There isn’t a lot of deck builder proper single player games, right? Something more advanced a series of matches, so Prismata for example wouldn’t count. I think in the context of a game like this one, where you also have a progression system, and can choose in what order do some quests, and have collection of resources etc, it could have been done.


It could have been done, sure, it just wouldn’t have occurred to me to expect it. Not least because Gwent itself didn’t have any. The progression is getting new cards.


From the new Gwent, I’m not a fan of how ‘capped’ it feels in some aspects, like capped hand size or capped row size.

But for the rest, I like it. I like the Order system as a way to give a chance the opponent to remove the card if he thinks it’s very valuable, basically the equivalent to summon sickness, but also they still keep the ability to play an effect immediately (deploy/zeal) for variety, or even play around with re-using the effect with Charges.

I like having different mulligans for leaders, and different number of uses of effects, it gives more variety between them.

I actually like having less consistency of the game, with a minimum of 25 cards on the decks and max 2 bronzes, although I know some people loved how consistent it was before. But for me, it was more like hyper-consistency, with decks playing very similarly between games, and the games themselves being too focused on deckbuilding (where you design your synergistic super combo of death based on a concept, like siege engines or consume or dwarf buff) and the games were more about putting your super combo on the board and the opponent doing the same, and he who had a better combo won. I mean, the game is still notably more consistent than other card games, but a lil’ less than before.

Obviously having some kind of solution to the coin flip is good, too. Weather feels in a good spot, after so many iterations of being OP or UP.

edit: Swim shows 14 different good decks


Almost 10 hours played of TB.

The game has the flaw, like The Wicher 3, of being too easy. Like, damn, how hard can be to put a very hard more that is challenging, for the veterans. And it isn’t like I’m a pro Gwent player, I played casually for two months close to one year ago, and except the puzzles, I’m beating the fights by a difference of 40-70 points, playing in Hard already.


Thanks for the link to the Swim video. I watched a fair bit of it, and it was helpful. That said, I’m always so far behind him, in terms of cards collected, that I often have trouble following what he’s saying. I just don’t know the cards well enough. Still, I did learn from this.

I like most of the changes, but I’m a heretic on one thing: I wish the minimum deck size were larger, like 30 or even more cards. With 25, you use most of your deck every game. As you were saying, that does make for a less RNG-ish game, which is one of Gwent’s selling points vis-a-vis Hearthstone. But a bit more variance in the “play of the hand” would suit me. I suppose one would need a larger universe of cards to support that high a deck size. And even with a larger deck size, net-decking would still be a thing.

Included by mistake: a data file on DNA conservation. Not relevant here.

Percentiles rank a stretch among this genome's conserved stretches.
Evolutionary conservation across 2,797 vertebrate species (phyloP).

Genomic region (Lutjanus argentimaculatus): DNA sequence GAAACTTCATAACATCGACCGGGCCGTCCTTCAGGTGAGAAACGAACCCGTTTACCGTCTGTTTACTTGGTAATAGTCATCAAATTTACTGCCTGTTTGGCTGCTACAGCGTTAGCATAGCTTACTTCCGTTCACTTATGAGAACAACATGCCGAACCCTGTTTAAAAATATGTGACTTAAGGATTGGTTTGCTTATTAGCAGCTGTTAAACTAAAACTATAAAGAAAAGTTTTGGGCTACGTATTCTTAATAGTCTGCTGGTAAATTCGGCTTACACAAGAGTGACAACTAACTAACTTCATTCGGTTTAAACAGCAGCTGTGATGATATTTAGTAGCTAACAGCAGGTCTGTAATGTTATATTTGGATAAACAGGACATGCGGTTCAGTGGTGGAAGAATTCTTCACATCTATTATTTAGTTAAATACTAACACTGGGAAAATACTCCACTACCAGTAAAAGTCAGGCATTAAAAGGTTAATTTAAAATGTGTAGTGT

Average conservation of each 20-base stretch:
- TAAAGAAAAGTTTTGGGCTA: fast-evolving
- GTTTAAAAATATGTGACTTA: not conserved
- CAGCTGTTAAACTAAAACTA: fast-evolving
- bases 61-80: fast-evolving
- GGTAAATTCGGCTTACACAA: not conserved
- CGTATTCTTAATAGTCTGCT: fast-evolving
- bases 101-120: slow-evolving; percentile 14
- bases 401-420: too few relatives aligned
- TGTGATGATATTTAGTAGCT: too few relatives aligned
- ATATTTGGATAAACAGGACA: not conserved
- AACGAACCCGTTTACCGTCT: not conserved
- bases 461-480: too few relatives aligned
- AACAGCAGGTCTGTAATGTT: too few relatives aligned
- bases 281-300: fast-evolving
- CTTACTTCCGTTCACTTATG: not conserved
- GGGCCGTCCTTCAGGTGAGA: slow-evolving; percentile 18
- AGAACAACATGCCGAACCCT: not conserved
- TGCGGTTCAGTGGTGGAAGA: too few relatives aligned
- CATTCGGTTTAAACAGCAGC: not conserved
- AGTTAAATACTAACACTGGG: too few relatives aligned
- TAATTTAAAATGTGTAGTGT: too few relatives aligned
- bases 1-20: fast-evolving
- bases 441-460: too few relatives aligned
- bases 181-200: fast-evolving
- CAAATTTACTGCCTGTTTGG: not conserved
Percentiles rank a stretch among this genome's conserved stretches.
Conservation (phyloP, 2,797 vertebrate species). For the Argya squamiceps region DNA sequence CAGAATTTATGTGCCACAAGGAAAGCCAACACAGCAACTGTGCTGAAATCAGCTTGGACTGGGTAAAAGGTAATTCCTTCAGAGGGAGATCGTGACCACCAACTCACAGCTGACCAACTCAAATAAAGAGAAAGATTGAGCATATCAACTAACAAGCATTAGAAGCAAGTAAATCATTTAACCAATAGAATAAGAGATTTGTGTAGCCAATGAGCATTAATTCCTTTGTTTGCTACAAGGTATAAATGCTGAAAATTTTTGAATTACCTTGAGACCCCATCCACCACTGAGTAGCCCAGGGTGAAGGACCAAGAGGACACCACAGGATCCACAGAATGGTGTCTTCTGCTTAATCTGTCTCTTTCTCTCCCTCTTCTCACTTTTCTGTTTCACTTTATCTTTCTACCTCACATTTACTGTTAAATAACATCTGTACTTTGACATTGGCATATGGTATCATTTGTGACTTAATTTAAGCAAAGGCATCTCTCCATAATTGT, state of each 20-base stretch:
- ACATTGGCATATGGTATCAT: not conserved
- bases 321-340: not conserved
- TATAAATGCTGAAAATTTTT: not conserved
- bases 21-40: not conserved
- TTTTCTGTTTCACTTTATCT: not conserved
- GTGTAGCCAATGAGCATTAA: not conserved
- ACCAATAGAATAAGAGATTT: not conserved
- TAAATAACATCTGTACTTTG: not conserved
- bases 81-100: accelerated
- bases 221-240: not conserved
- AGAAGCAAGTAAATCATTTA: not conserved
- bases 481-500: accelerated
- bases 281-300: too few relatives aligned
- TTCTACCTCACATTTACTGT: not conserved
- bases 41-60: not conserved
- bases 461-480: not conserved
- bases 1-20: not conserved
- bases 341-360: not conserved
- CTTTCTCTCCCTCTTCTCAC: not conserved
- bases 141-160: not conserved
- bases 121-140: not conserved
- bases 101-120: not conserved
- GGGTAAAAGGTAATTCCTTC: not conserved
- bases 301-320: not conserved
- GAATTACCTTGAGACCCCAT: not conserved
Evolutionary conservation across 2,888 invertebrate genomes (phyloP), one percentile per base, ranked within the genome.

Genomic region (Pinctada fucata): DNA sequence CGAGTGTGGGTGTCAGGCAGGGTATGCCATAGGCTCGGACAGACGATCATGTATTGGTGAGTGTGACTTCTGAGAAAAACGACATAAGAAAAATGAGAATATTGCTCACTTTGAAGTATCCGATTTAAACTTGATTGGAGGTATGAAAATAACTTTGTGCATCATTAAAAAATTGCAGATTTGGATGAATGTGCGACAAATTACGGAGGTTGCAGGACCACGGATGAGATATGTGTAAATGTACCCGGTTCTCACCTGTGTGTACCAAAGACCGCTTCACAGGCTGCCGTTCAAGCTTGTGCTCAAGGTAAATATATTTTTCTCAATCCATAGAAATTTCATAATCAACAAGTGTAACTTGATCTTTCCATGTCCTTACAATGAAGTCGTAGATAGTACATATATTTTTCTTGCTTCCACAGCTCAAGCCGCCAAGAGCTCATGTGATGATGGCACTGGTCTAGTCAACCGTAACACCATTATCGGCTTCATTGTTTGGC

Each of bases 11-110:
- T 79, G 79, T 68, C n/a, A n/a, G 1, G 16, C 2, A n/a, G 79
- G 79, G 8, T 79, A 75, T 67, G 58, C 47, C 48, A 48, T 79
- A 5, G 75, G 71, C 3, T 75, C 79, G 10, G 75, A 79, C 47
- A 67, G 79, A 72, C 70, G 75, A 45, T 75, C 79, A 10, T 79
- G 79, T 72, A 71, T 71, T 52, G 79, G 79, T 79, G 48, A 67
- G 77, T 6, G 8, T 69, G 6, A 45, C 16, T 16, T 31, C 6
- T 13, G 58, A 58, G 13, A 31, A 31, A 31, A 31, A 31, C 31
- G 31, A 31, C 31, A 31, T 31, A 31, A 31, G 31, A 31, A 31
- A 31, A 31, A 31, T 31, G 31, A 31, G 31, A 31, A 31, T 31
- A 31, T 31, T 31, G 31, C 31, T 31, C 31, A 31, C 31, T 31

Anyway, for now, I’m focusing on Thronebreaker. Good fun.


BTW, Nilfgaard in this game seems to be a really evil empire in TB. Slaving people, burning entire cities, being cocky, etc, and it’s a different tone than the one used in The Witcher 2/3, where they were presented in a bit more neutral guy, the bad guys, but just another side in the war, not inherently evil.
The typical grey morality from The Witcher games is presented in hard decisions you have to take in a hard situation, and less in the characters or the setting itself. Meve is presented as very upright queen who will fight to the death the enemy, and I think it would have been interesting to remark more her flaws, she seems uncompromising to a fault, she is uptight, she doesn’t seem to be able to use a more broad perspective.

For example there was a moment that seemed funny to me, in her capital she exclaims, without a pinch of irony, how Nilfgaard will stole their freedoms if they surrender. Funny, because she said that as an absolute monarch! Her normal citizens will have as much freedom under Emhyr than under her.

Although, you know, there could be a way to reconcile everything; the story you play is a tale told by the guy from the intro. So it could be an ‘embellished’ tale, or a biased look or hearsay, not what happened in an objective way.


Holy crap, this game is sometimes some Apocalypse Now shit, fantasy version. I’m talking of the forest in Aedirn. At least that’s how I imagine her entering in the dark woods finding more and more twisted scenes, and the fight being more and more cruel. The writing is superb, and some of the scenes (the delirious wounded men tied to the tree being used as bait when suddenly the tree burst into flames, the field hospital in the cave, the burnt mill full of human skulls, the constant ambushes) are some of the most hard hitting stuff for Scoia’tel in the three Witcher games.


Heh, I haven’t gotten to that part yet. Sounds cool!

I agree that Niilfgard was a bit more nuanced in the Witcher 3. The garrison commander, for example, was a decent guy. But there was plenty of evil too. As for Meve, I find I’m making tough morally-ambiguous decisions all the time. I’m often uneasy about what I decide, which is sort of how I felt playing the Witcher 3. (I didn’t play Witcher 2, and I didn’t get far in Witcher 1.)

I’m also playing on hard difficulty, and so far the “standard” battles have been pretty easy. But the puzzles can be tricky! Sometimes I get them in one, but usually it takes me a couple tries. They do a great job of teaching how certain cards work. Spoiler example: For example, I never owned the famous Scorch card in Gwent, and it’s so easy to overlook that it targets all top cards of equal value. One of the puzzles depends on remembering that.